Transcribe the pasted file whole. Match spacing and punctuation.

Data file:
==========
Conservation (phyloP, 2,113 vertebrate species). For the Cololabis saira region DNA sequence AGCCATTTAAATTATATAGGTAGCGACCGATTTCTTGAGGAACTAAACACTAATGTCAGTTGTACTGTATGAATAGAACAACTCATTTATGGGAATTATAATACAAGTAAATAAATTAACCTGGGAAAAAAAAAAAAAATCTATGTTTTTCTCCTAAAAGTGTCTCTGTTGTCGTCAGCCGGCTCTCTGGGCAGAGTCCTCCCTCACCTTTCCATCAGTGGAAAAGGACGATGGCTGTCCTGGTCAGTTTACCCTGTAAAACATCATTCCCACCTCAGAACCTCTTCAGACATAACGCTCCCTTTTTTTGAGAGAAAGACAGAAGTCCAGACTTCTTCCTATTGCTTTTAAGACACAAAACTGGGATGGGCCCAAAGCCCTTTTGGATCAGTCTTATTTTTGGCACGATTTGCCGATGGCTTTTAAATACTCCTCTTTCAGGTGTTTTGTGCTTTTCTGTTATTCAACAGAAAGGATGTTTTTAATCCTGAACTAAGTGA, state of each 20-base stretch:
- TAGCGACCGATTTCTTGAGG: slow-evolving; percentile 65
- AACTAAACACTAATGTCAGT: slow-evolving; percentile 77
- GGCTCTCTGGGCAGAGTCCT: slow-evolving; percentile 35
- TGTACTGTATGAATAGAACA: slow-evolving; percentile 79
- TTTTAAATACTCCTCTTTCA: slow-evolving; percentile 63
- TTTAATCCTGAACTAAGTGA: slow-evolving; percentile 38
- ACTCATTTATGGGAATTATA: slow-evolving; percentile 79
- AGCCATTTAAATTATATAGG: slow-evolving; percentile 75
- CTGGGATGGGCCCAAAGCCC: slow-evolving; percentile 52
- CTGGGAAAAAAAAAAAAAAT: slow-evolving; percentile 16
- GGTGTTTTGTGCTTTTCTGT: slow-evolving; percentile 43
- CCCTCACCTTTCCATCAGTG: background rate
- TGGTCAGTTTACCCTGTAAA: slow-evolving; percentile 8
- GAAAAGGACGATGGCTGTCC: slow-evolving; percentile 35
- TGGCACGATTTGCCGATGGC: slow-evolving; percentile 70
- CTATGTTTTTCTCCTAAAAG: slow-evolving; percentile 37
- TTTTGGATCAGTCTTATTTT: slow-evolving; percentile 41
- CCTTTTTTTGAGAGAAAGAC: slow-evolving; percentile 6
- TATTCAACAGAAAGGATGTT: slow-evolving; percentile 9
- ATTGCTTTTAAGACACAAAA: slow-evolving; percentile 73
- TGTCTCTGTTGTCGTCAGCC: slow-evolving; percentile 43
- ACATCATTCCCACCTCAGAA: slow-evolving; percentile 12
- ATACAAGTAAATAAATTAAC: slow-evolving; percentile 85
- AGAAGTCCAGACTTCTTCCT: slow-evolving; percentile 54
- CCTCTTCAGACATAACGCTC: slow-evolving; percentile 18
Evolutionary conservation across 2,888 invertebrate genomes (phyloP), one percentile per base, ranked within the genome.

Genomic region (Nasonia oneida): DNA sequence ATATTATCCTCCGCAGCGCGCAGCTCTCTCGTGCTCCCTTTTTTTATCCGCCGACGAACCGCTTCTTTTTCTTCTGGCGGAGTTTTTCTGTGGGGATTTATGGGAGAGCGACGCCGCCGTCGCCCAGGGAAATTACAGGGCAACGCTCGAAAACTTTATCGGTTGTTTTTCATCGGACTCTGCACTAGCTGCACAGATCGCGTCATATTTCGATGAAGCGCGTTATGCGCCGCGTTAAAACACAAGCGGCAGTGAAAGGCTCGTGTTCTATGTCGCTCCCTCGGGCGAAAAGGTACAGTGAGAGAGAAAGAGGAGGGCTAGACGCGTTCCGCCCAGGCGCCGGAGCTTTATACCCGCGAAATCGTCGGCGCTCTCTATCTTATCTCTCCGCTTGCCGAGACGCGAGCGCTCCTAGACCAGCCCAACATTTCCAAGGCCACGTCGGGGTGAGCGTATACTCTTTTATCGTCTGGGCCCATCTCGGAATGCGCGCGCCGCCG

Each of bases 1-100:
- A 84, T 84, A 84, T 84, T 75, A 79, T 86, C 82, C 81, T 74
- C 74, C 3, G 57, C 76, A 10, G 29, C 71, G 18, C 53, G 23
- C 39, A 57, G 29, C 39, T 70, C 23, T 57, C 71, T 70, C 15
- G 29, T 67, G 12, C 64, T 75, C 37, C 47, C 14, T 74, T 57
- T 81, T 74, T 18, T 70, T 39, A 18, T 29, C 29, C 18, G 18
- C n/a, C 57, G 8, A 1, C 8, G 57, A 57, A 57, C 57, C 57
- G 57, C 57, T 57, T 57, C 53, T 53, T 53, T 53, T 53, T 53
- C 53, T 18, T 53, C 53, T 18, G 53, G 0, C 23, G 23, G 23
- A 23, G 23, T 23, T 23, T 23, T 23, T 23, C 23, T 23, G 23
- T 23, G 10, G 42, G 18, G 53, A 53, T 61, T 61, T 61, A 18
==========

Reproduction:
Conservation (phyloP, 2,113 vertebrate species). For the Cololabis saira region DNA sequence AGCCATTTAAATTATATAGGTAGCGACCGATTTCTTGAGGAACTAAACACTAATGTCAGTTGTACTGTATGAATAGAACAACTCATTTATGGGAATTATAATACAAGTAAATAAATTAACCTGGGAAAAAAAAAAAAAATCTATGTTTTTCTCCTAAAAGTGTCTCTGTTGTCGTCAGCCGGCTCTCTGGGCAGAGTCCTCCCTCACCTTTCCATCAGTGGAAAAGGACGATGGCTGTCCTGGTCAGTTTACCCTGTAAAACATCATTCCCACCTCAGAACCTCTTCAGACATAACGCTCCCTTTTTTTGAGAGAAAGACAGAAGTCCAGACTTCTTCCTATTGCTTTTAAGACACAAAACTGGGATGGGCCCAAAGCCCTTTTGGATCAGTCTTATTTTTGGCACGATTTGCCGATGGCTTTTAAATACTCCTCTTTCAGGTGTTTTGTGCTTTTCTGTTATTCAACAGAAAGGATGTTTTTAATCCTGAACTAAGTGA, state of each 20-base stretch:
- TAGCGACCGATTTCTTGAGG: slow-evolving; percentile 65
- AACTAAACACTAATGTCAGT: slow-evolving; percentile 77
- GGCTCTCTGGGCAGAGTCCT: slow-evolving; percentile 35
- TGTACTGTATGAATAGAACA: slow-evolving; percentile 79
- TTTTAAATACTCCTCTTTCA: slow-evolving; percentile 63
- TTTAATCCTGAACTAAGTGA: slow-evolving; percentile 38
- ACTCATTTATGGGAATTATA: slow-evolving; percentile 79
- AGCCATTTAAATTATATAGG: slow-evolving; percentile 75
- CTGGGATGGGCCCAAAGCCC: slow-evolving; percentile 52
- CTGGGAAAAAAAAAAAAAAT: slow-evolving; percentile 16
- GGTGTTTTGTGCTTTTCTGT: slow-evolving; percentile 43
- CCCTCACCTTTCCATCAGTG: background rate
- TGGTCAGTTTACCCTGTAAA: slow-evolving; percentile 8
- GAAAAGGACGATGGCTGTCC: slow-evolving; percentile 35
- TGGCACGATTTGCCGATGGC: slow-evolving; percentile 70
- CTATGTTTTTCTCCTAAAAG: slow-evolving; percentile 37
- TTTTGGATCAGTCTTATTTT: slow-evolving; percentile 41
- CCTTTTTTTGAGAGAAAGAC: slow-evolving; percentile 6
- TATTCAACAGAAAGGATGTT: slow-evolving; percentile 9
- ATTGCTTTTAAGACACAAAA: slow-evolving; percentile 73
- TGTCTCTGTTGTCGTCAGCC: slow-evolving; percentile 43
- ACATCATTCCCACCTCAGAA: slow-evolving; percentile 12
- ATACAAGTAAATAAATTAAC: slow-evolving; percentile 85
- AGAAGTCCAGACTTCTTCCT: slow-evolving; percentile 54
- CCTCTTCAGACATAACGCTC: slow-evolving; percentile 18
Evolutionary conservation across 2,888 invertebrate genomes (phyloP), one percentile per base, ranked within the genome.

Genomic region (Nasonia oneida): DNA sequence ATATTATCCTCCGCAGCGCGCAGCTCTCTCGTGCTCCCTTTTTTTATCCGCCGACGAACCGCTTCTTTTTCTTCTGGCGGAGTTTTTCTGTGGGGATTTATGGGAGAGCGACGCCGCCGTCGCCCAGGGAAATTACAGGGCAACGCTCGAAAACTTTATCGGTTGTTTTTCATCGGACTCTGCACTAGCTGCACAGATCGCGTCATATTTCGATGAAGCGCGTTATGCGCCGCGTTAAAACACAAGCGGCAGTGAAAGGCTCGTGTTCTATGTCGCTCCCTCGGGCGAAAAGGTACAGTGAGAGAGAAAGAGGAGGGCTAGACGCGTTCCGCCCAGGCGCCGGAGCTTTATACCCGCGAAATCGTCGGCGCTCTCTATCTTATCTCTCCGCTTGCCGAGACGCGAGCGCTCCTAGACCAGCCCAACATTTCCAAGGCCACGTCGGGGTGAGCGTATACTCTTTTATCGTCTGGGCCCATCTCGGAATGCGCGCGCCGCCG

Each of bases 1-100:
- A 84, T 84, A 84, T 84, T 75, A 79, T 86, C 82, C 81, T 74
- C 74, C 3, G 57, C 76, A 10, G 29, C 71, G 18, C 53, G 23
- C 39, A 57, G 29, C 39, T 70, C 23, T 57, C 71, T 70, C 15
- G 29, T 67, G 12, C 64, T 75, C 37, C 47, C 14, T 74, T 57
- T 81, T 74, T 18, T 70, T 39, A 18, T 29, C 29, C 18, G 18
- C n/a, C 57, G 8, A 1, C 8, G 57, A 57, A 57, C 57, C 57
- G 57, C 57, T 57, T 57, C 53, T 53, T 53, T 53, T 53, T 53
- C 53, T 18, T 53, C 53, T 18, G 53, G 0, C 23, G 23, G 23
- A 23, G 23, T 23, T 23, T 23, T 23, T 23, C 23, T 23, G 23
- T 23, G 10, G 42, G 18, G 53, A 53, T 61, T 61, T 61, A 18